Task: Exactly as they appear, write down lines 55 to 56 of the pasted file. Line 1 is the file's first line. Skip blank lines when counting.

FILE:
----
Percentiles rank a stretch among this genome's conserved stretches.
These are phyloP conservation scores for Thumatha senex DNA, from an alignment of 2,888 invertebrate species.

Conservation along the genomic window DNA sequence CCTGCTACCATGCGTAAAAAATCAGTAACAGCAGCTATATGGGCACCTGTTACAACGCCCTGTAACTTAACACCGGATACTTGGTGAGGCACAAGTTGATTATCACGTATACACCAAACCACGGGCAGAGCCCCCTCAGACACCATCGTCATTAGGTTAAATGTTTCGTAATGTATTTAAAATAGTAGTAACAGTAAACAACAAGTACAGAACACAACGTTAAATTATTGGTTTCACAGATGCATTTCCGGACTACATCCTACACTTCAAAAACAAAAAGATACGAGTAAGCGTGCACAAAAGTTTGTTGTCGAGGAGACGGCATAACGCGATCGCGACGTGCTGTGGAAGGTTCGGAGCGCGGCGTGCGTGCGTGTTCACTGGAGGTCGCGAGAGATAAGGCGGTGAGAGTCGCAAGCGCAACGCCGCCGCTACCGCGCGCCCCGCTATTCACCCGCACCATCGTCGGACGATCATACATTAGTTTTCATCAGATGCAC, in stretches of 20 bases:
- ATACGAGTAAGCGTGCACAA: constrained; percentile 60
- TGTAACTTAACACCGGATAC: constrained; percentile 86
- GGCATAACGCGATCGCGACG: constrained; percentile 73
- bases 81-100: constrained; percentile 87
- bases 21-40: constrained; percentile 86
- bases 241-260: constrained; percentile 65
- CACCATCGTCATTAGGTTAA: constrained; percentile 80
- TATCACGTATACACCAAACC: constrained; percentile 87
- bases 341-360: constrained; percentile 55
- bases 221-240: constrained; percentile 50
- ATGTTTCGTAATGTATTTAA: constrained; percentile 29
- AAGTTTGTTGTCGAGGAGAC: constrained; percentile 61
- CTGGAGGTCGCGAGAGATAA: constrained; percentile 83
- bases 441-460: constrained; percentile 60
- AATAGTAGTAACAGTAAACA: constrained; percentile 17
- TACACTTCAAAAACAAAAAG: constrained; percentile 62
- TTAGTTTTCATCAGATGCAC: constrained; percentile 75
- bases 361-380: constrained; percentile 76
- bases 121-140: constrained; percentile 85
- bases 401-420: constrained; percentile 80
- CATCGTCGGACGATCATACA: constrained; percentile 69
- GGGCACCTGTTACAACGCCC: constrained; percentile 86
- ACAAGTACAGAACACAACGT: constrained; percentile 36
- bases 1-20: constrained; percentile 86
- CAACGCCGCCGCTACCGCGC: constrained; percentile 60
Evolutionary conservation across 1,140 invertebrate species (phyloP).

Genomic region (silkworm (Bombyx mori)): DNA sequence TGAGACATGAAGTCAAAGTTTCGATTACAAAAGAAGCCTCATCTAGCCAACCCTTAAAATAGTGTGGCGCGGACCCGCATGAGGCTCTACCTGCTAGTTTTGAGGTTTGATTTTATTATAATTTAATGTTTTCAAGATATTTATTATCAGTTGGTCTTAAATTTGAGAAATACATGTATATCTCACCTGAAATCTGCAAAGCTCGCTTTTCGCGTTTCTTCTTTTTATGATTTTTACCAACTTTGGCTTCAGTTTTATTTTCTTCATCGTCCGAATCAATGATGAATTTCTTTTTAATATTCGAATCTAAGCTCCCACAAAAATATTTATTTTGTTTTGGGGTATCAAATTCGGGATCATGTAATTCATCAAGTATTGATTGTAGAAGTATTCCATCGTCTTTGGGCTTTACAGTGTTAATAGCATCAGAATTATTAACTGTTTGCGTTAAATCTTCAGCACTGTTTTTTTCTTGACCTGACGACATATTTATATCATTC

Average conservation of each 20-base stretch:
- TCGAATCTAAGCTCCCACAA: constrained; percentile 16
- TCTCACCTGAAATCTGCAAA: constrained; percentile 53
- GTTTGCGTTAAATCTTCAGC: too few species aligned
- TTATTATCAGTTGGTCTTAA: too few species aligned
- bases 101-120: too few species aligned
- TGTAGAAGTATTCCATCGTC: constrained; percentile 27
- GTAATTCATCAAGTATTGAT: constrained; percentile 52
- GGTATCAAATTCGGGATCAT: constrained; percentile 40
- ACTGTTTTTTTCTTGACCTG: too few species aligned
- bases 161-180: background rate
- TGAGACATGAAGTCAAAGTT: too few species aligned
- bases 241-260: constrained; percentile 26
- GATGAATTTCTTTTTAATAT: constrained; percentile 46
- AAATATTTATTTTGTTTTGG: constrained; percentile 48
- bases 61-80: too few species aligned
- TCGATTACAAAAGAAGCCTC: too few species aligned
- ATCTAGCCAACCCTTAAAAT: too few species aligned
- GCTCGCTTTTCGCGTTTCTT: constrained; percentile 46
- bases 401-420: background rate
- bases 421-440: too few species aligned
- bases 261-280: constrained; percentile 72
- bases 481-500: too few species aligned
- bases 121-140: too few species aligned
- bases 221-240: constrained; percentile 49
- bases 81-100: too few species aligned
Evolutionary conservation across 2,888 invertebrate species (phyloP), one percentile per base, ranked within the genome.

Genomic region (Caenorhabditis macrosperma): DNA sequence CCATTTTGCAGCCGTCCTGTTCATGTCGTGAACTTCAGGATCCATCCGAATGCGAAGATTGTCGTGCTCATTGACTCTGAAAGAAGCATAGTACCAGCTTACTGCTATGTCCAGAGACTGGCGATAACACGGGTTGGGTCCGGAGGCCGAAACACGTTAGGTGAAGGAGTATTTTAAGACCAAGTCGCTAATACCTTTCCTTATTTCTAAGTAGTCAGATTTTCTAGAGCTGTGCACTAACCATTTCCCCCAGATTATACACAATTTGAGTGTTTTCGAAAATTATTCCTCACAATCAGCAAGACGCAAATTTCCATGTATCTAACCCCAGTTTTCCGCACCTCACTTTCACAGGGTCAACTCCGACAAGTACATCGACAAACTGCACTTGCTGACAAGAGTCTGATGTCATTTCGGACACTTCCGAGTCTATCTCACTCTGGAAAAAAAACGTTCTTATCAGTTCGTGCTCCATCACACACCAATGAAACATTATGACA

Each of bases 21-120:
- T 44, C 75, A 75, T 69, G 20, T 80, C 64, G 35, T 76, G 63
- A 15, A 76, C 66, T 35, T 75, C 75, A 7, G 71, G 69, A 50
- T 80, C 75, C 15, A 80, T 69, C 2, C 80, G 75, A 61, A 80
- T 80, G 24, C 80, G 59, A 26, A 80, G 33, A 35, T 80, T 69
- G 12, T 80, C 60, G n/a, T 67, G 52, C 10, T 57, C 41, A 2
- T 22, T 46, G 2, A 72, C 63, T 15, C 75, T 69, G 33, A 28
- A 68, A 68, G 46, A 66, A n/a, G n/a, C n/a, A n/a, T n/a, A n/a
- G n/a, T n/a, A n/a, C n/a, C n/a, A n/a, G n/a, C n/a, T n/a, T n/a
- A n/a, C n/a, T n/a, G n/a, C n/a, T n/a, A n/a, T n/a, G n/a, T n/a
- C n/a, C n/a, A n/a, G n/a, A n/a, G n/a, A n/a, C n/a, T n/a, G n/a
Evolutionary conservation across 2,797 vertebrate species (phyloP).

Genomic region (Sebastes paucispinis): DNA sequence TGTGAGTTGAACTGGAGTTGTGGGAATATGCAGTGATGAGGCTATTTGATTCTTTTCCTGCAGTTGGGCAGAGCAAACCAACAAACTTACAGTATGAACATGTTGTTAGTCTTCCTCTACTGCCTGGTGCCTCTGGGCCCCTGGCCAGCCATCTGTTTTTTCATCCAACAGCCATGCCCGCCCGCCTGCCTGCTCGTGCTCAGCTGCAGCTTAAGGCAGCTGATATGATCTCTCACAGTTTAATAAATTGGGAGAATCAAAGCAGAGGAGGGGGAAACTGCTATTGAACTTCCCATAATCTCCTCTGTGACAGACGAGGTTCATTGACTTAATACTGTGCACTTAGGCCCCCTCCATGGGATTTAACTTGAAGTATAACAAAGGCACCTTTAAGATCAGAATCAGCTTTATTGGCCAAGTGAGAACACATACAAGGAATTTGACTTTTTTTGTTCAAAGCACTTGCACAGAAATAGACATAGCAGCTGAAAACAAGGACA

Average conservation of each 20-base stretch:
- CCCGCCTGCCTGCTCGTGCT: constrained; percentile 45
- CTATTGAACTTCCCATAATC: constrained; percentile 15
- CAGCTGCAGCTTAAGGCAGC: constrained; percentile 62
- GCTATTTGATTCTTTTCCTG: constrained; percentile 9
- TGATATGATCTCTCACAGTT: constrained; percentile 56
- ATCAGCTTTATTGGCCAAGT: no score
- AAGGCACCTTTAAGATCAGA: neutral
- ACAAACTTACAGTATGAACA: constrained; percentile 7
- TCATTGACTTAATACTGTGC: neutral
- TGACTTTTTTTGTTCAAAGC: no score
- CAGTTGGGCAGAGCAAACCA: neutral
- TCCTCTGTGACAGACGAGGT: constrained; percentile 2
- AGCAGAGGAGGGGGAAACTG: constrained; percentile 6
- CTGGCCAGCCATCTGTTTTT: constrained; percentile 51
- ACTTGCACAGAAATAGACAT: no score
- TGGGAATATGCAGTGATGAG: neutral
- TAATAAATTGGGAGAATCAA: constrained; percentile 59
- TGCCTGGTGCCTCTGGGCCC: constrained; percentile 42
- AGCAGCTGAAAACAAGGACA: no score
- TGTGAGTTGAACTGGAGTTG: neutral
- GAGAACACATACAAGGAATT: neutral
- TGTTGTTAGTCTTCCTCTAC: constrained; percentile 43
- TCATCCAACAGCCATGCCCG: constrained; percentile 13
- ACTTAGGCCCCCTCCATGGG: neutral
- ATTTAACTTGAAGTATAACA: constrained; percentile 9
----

- bases 221-240: constrained; percentile 49
- bases 81-100: too few species aligned